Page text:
Posts Tagged ‘golden gate gardening’

Last weekend I had the pleasure to attend a talk by Pam Peirce, Bay Area Guru on vegetable gardening.

Having read Pam Peirce’s first book, Golden Gate Gardening and followed both her blog and column in the San Francisco Chronicle, I was interested if I would learn anything from her presentation or if it would simply be a rehash of what I had already learned from her.

To my surprise, it was vintage Pam Peirce but with a new twist on vegetable gardening that again got me thinking of how we gardeners go about our gardening.  We get a lot of influence from the people that brought vegetable gardening to the area, which isn’t necessarily correct. On top of that Pam Peirce said, I also think that we are conditioned by the seed companies that start sending us vegetable gardeners seeds catalogs at the start of the year. Even though we should be gardening for a Mediterranean climate, we are conditioned to garden like we live in the Midwest or northern Europe.

One thing that Pam said that I have been unconsciously starting to do is to approach vegetable gardening with the end in mind.  Thus, plant vegetables with thoughts of how and when you are going to be using the vegetables.  Now there is no stopping the over-production that we all get in the best part of the growing year.  But even here we should plant abundantly the things that we can best preserve and want to have in the off-season.  We also need to use our year around vegetable growing season to our advantage.

I have been doing this by altering my vegetable garden based on what my wife buys from the grocery store and planting more of what we use the most of.  I also have been working hard on having a constant supply of salad at our disposal.  I still have a small waste on lettuce every now and then, but instead of planting a large crop in April, which I did one year, I am now making sure I have a small area in my garden that I can put a small amount of lettuce in year round.  For us I need just a small amount and try to start a new batch just as we start to harvest small leaves.  This seams to give just about the right distance between crops.  I am working now on how much I need to shorten that in the winter when things grow slowly, versus the summer when lettuce can grow faster than we can consume, and have lots of other summer vegetables to choose from.

Where Pam Peirce and I differ is how she seems to be focusing on growing the most amount of vegetables that thrive in our climate.  I on the other hand will probably always fight to find ways to make crops that I know will NOT do well in the San Francisco Bay Area and see if I can find ways to make them produce!  Yes, my wife calls me a mule (and worse).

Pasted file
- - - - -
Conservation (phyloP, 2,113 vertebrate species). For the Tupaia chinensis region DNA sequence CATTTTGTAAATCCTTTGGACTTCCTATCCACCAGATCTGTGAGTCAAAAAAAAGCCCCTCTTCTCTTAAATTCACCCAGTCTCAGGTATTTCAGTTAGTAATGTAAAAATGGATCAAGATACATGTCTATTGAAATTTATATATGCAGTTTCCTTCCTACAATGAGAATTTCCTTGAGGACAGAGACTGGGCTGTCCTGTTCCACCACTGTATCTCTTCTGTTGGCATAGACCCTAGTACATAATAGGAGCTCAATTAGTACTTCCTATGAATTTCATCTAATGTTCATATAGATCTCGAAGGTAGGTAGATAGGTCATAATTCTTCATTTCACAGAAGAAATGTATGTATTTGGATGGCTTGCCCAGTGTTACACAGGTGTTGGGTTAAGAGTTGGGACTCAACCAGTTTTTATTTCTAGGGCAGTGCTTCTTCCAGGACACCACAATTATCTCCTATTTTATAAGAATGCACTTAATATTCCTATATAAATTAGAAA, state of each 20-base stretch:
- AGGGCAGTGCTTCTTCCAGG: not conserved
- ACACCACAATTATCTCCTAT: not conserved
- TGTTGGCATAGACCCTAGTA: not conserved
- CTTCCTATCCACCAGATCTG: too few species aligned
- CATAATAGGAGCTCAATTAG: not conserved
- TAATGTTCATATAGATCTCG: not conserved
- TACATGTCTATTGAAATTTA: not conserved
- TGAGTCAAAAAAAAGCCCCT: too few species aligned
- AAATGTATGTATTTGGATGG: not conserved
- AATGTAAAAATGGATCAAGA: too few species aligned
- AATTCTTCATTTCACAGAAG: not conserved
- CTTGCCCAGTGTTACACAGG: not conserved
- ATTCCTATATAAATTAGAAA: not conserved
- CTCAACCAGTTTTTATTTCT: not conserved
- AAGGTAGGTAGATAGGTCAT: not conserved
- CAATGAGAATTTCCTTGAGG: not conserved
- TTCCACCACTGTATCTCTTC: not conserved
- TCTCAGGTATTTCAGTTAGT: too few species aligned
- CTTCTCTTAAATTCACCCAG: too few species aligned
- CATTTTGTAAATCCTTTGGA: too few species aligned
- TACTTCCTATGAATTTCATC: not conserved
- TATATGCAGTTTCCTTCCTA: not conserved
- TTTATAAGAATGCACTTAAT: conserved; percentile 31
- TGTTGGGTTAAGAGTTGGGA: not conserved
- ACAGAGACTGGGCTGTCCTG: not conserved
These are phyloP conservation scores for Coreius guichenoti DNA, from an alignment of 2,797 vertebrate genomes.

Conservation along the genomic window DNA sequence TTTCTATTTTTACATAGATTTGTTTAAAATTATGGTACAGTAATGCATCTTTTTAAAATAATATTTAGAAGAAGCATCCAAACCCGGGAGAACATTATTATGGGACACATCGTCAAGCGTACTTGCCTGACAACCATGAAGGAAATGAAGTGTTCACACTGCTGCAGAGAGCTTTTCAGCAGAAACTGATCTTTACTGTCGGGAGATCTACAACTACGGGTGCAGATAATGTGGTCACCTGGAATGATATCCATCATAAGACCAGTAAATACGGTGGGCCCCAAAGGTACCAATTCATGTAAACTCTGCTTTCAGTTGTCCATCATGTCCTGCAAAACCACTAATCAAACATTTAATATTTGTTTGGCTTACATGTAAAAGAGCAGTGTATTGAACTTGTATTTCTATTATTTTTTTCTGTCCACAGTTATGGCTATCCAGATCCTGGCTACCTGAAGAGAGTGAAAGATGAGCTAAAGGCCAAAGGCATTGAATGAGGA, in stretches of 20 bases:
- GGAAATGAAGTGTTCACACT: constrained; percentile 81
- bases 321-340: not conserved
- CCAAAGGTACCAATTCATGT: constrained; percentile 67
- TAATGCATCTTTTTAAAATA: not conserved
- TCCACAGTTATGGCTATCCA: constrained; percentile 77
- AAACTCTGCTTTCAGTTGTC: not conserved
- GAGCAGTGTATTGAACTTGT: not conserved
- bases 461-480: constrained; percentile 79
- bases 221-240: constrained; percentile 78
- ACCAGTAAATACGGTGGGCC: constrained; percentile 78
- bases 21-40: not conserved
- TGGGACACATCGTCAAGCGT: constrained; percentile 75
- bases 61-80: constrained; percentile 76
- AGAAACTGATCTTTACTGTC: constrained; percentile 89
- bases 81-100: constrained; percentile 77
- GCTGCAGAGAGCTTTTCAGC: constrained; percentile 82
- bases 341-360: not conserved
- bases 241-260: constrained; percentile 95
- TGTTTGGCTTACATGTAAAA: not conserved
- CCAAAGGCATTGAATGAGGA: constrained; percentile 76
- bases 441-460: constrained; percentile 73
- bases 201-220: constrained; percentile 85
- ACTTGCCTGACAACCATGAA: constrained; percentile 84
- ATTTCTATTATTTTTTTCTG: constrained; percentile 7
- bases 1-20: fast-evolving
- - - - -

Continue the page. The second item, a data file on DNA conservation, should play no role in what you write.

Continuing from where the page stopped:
My deepest admiration and thanks go to Pam Peirce who leads the charge in providing the best information about local vegetable gardening.  It would be nice if each microclimate that had unique vegetable garden challenges had their own Pam Peirce.  🙂 For now I will just count my lucky stars I live in her area and will keep on vegetable gardening.

The bonus of this visit was a signed copy of her new book, Wildly Successful Plants in Northern California!

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Last year I looked at the border hedge between my neighbor and me and realized that while the pineapple guava (recommended by Pam Peirce in her book Golden Gate Gardening) were doing ok, they were not the greatest looking plants.  The soil was horrible clay and had trees in it before.

Originally, I dug compost in right before planting the guavas.  Not bad, but still not good.  So at the end of last year I removed the bushes and started a several-month-effort to get the soil ready.  Mind you I don’t have much free time, so it may sound like I did more work than I really did.  I first dumped some vermicompost in the are (compost done with red composting worms).  I am lazy and don’t do too good of a job separating the compost from the worms, so I know the soil will have lots of worms.  Even if the compost worms can’t live there forever, they do great things for the soil and to decompose things.  I then threw on half composted materials.  Later I saw weeds coming up so for two weeks I dumped fresh grass on top and let it get hot and kill the weeds.

I called my local Half Moon Bay Nursery and confirmed that they would get berries in January.  After some initial rain storms I got out and turn the soil around and dug down to get the compost mixed in with the clay.  Then I finally planted the berries.  That has been a month and a half ago and now they are starting to wake up and the woody stalks are getting green.  The olallieberries are going to be the last to burst open, but then I do need to get some time so I can put posts in the ground and rung trellis wires.

While I don’t plan on entering too much into Plangarden on these, I will record the harvest so I know how much I get out of them.

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